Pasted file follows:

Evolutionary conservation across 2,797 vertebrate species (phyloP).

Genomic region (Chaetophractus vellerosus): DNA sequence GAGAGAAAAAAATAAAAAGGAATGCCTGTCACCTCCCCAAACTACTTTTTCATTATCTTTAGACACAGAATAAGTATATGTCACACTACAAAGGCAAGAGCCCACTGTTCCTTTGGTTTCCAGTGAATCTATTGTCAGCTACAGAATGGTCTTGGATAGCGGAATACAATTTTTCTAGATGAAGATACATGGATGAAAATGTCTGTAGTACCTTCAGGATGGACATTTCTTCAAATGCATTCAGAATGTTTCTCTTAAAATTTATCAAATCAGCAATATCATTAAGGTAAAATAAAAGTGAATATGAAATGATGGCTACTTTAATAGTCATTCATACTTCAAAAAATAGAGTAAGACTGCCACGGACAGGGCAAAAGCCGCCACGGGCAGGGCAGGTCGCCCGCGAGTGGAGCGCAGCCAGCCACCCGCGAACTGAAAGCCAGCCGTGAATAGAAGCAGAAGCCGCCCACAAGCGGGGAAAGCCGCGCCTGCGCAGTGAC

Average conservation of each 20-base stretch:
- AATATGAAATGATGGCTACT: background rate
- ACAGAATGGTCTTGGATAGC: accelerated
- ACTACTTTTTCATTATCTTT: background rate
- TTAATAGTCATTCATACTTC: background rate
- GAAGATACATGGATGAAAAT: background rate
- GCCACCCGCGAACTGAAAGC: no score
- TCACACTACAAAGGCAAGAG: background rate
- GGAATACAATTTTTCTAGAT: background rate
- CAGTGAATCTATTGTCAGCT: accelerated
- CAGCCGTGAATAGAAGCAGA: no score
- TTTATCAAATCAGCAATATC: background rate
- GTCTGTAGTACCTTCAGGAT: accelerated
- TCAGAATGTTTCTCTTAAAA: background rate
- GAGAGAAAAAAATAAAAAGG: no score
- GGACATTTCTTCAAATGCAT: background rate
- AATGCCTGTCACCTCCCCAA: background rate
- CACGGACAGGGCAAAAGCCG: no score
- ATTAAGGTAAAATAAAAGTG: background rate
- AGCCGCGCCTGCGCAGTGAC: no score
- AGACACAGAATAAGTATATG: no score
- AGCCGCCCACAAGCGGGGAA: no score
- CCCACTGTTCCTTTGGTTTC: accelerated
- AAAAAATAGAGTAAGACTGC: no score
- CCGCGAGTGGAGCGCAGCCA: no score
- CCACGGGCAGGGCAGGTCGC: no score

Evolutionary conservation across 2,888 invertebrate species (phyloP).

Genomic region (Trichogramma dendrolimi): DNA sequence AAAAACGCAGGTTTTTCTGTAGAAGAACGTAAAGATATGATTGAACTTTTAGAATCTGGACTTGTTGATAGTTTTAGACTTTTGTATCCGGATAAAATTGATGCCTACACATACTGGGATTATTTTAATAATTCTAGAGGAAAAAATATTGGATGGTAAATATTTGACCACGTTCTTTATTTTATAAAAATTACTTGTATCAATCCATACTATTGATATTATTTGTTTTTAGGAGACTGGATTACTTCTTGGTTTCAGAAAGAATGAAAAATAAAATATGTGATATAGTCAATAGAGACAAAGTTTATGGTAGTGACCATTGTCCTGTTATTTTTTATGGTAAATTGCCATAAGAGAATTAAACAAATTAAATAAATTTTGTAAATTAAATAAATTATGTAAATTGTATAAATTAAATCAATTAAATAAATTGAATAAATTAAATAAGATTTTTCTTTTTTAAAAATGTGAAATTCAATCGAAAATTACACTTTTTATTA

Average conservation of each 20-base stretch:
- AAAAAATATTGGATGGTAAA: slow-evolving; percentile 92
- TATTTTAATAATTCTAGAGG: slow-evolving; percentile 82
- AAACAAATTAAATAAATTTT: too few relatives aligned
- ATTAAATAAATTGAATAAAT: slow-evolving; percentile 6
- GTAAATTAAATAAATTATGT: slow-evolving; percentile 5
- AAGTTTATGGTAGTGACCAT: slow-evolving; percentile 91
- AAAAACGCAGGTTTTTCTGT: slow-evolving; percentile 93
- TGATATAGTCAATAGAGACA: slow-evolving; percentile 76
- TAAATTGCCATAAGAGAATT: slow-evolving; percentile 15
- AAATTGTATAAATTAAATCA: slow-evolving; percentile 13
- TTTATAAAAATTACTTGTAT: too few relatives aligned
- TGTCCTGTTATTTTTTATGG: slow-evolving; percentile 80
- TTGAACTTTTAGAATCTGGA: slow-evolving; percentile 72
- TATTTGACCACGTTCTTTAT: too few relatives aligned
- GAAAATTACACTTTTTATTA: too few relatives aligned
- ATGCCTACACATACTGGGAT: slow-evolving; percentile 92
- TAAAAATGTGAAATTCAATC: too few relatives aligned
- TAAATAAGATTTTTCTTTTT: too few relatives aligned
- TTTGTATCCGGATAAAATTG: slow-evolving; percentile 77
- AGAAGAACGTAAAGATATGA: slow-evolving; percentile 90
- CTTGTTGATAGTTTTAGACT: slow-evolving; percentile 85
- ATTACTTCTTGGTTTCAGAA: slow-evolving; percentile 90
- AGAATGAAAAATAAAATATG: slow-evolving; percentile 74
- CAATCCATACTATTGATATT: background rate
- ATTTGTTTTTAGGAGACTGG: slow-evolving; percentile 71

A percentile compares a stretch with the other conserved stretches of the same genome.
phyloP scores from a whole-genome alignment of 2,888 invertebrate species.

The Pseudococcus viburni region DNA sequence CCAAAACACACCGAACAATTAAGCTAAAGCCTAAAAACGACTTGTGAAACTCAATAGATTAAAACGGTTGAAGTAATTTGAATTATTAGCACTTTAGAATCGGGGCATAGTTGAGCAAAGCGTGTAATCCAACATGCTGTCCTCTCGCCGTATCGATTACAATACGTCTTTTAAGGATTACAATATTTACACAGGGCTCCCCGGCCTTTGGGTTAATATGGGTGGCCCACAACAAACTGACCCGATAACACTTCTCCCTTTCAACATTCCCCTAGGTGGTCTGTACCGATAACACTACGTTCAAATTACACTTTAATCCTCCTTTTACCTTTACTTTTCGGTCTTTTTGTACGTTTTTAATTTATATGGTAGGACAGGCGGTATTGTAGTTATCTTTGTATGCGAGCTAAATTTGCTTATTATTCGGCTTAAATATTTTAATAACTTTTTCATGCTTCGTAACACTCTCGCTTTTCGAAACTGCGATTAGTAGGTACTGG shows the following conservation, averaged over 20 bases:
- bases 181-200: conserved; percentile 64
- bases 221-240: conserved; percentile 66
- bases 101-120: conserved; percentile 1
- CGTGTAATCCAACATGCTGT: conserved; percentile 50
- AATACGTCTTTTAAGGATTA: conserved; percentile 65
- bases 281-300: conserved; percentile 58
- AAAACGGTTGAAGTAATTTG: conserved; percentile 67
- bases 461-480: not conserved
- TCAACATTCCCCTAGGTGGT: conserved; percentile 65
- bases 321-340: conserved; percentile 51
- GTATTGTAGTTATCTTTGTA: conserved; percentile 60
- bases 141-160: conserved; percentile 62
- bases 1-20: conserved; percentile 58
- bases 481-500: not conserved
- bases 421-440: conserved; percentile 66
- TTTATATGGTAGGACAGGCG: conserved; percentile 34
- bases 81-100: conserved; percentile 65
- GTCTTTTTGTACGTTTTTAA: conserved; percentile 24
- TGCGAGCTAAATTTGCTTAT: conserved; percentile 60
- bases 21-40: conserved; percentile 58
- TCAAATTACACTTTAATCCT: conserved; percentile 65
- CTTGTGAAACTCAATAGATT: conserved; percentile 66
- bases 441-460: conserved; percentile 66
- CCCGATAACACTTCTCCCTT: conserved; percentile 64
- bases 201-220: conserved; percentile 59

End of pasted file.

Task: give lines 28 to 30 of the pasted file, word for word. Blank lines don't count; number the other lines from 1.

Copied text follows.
- CCACGGGCAGGGCAGGTCGC: no score

Evolutionary conservation across 2,888 invertebrate species (phyloP).

Genomic region (Trichogramma dendrolimi): DNA sequence AAAAACGCAGGTTTTTCTGTAGAAGAACGTAAAGATATGATTGAACTTTTAGAATCTGGACTTGTTGATAGTTTTAGACTTTTGTATCCGGATAAAATTGATGCCTACACATACTGGGATTATTTTAATAATTCTAGAGGAAAAAATATTGGATGGTAAATATTTGACCACGTTCTTTATTTTATAAAAATTACTTGTATCAATCCATACTATTGATATTATTTGTTTTTAGGAGACTGGATTACTTCTTGGTTTCAGAAAGAATGAAAAATAAAATATGTGATATAGTCAATAGAGACAAAGTTTATGGTAGTGACCATTGTCCTGTTATTTTTTATGGTAAATTGCCATAAGAGAATTAAACAAATTAAATAAATTTTGTAAATTAAATAAATTATGTAAATTGTATAAATTAAATCAATTAAATAAATTGAATAAATTAAATAAGATTTTTCTTTTTTAAAAATGTGAAATTCAATCGAAAATTACACTTTTTATTA